Farmers' Market brings local products, fun to the community

Morgan County Farmers Market
Scenes from the Morgan County Farmers' Market during the first Martinsville market of the 2016 season (left),
2016 Earth Day Celebrations in Jimmy Nash Park (center), and the Mooresville market in 2014 (right).
Photo & Layout Credit: Danie M. Becknell

Before the the farmers' market officially formed in 2009, a “loose association of vendors” gathered and sold their produce and goods on Saturday mornings on the Morgan County Courthouse Square.

“Our principal goal is to bring attention to local food and it's importance in the local economy,” said Bob Elliott, president of the Morgan County Farmers' Market Association (MCFMA) board. “People don't realize that 90% of the food they eat in Indiana is trucked in from across the country, and unfortunately, as an agricultural state, that's not good.”


Local food is fresher, and that means they have more nutrients, Elliott said. Local, fresh food tastes better, and is better for you. Elliott added the prices might seem higher than those at a grocery store, but the product is of much better quality.

The Morgan County Farmers Market during the summer of 2015. Photo credit: Emily Metheny

More Than a Market 


The Morgan County Farmers' Market Association manages two markets from the first week of May through the first week of September. Markets are held weekly in Martinsville and Mooresville. The Martinsville market is open Saturday mornings from 9-1pm on the Morgan County Courthouse Square downtown. The Mooresville market is open Tuesday evenings from 3-6pm in the Friends Church parking lot on the corner of Monroe and Main Streets.
Archery demonstration by The Barn Archery during the first
market of the season in Martinsville on May 7, 2016.
Photo credit: Danie M. Becknell

“This year we are trying to have entertainment at every Saturday market,” said Chris Daugherty, MCFMA Vice President. “We are also inviting a lot of local artists to come and have open air painting and drawing on the lawn.”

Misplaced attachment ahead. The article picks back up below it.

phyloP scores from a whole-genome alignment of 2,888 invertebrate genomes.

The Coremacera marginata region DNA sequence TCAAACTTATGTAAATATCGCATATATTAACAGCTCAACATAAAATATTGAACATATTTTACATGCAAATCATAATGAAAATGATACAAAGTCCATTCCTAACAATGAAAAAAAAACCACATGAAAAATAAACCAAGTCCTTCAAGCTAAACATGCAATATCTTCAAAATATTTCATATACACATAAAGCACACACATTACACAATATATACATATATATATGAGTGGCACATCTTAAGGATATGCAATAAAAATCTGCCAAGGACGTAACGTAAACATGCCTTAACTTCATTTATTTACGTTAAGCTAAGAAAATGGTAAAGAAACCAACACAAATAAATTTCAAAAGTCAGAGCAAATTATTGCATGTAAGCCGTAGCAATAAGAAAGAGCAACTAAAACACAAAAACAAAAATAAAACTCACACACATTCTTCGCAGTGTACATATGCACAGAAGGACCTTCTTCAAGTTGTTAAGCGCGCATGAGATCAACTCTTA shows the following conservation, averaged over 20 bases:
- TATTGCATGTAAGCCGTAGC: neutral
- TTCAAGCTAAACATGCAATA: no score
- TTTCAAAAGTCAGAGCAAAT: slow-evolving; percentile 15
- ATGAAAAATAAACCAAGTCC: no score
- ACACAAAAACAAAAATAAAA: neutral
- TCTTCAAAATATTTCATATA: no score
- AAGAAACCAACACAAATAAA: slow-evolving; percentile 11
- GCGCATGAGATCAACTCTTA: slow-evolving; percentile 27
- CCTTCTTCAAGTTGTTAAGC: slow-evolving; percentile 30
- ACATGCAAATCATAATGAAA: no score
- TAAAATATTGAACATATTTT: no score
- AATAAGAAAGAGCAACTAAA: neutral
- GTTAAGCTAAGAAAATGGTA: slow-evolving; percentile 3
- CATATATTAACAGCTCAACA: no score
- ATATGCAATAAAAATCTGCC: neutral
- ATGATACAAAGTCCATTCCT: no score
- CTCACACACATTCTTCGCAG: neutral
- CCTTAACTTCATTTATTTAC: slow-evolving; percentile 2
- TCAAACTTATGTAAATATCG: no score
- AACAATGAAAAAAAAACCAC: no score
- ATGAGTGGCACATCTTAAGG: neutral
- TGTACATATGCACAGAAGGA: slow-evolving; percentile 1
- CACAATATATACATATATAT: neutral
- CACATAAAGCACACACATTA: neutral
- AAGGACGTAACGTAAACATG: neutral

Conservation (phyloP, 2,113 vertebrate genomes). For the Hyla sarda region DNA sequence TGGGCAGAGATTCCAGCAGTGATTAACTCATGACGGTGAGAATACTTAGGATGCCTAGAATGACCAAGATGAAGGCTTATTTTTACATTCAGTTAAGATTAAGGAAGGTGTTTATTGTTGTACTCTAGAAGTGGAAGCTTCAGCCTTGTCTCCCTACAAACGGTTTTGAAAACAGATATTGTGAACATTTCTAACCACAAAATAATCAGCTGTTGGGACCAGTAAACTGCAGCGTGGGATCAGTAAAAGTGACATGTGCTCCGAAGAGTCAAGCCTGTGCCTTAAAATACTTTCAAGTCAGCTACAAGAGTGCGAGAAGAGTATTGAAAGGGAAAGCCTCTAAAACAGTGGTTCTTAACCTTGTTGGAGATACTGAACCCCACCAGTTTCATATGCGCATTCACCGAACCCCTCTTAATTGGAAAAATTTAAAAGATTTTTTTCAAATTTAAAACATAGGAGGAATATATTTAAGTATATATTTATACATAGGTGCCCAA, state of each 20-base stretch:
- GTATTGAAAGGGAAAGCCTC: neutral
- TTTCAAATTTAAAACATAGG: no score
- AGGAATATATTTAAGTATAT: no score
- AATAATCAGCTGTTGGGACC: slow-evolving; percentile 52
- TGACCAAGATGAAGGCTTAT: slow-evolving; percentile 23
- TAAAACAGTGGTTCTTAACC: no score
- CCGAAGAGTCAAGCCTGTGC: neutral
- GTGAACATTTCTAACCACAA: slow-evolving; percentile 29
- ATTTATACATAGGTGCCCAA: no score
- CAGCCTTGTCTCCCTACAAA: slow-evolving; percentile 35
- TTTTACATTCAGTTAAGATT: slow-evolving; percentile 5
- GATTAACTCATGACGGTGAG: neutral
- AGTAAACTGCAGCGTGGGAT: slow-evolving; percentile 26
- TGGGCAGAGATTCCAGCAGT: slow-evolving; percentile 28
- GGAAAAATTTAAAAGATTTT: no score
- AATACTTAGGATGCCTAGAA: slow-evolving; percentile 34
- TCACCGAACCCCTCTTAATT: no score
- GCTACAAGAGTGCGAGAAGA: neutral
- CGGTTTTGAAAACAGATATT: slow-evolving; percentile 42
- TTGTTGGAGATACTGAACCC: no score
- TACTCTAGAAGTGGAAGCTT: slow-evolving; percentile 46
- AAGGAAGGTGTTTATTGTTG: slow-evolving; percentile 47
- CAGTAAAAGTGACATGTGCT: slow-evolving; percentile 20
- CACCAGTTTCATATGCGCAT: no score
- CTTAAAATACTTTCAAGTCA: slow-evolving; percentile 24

For the first market this year, there were six vendors, three non-profits selling a variety of plants and products, as well as special guests, The Barn Archery. Early in the season there are more value added products, such as breads, soaps and sausage, but as the season progresses more fruits, vegetables and other produce will become available.

“In the future, say, the next five years, we would like to develop a CSA. That's community supported agriculture,” Elliott said.  “CSA is where folks buy shares for the season and each week they get a box of goodies depending on what's coming out.”

Eventually, the market would like to set up a store that could operate year round and provide the community with fresh, local products throughout the year.

Right now, the market supports the WIC program, matching vouchers dollar-for-dollar, so people can buy healthier food for their families. In the next few years, Elliott said the market would like to set up EBT availability so people can use their SNAP cards ("food stamps") to buy fresh products at the market.

“One of the things we have really achieved [from] our founding purposes [...] is to develop and foster a community gathering place,” Elliott said. “You noticed that [the market] has developed nicely over the last [seven] years.”

People don't just come to the market to shop, Elliott said. They come to see friends that they may not have seen otherwise, running into people that they haven't seen in months or even years.

Local non-profits have the opportunity to participate in the market and hand out information, Elliott said. “The food [and produce] is like icing on the cake,we are becoming a community resource.”

Daugherty seconded this, saying that his favorite part of the market is talking to everybody. Elliott added, “it's fun to come here.”



Working Together: The Farmers' Market & The CFMC


Visit the Morgan County Farmers' Market Association
on Facebook to stay up to date during the season.
In the seven years since the Morgan County Farmers' Market began, there has been tremendous growth. As a fund under the Community Foundation of Morgan County the group has received resources that have supported the growth that is seen today. Eventually, Elliott said the market would grow to a point where they would apply for their own tax-exempt status as a non-profit, but it is not time just yet.

“[This relationship] has allowed us a little bit of freedom to not have to worry about a bank account at this point,” Elliott said.  “In the next couple of years, we will start looking at filing for our own 501(c)3 non-profit status, but the coverage (from the foundation) has given us a leg up in getting developed.”

You can visit the markets to support local farmers, producers, non-profit organizations, artists, and more. To learn more about the organization and make a donation, you can visit the MCFMA's page on the CFMC website

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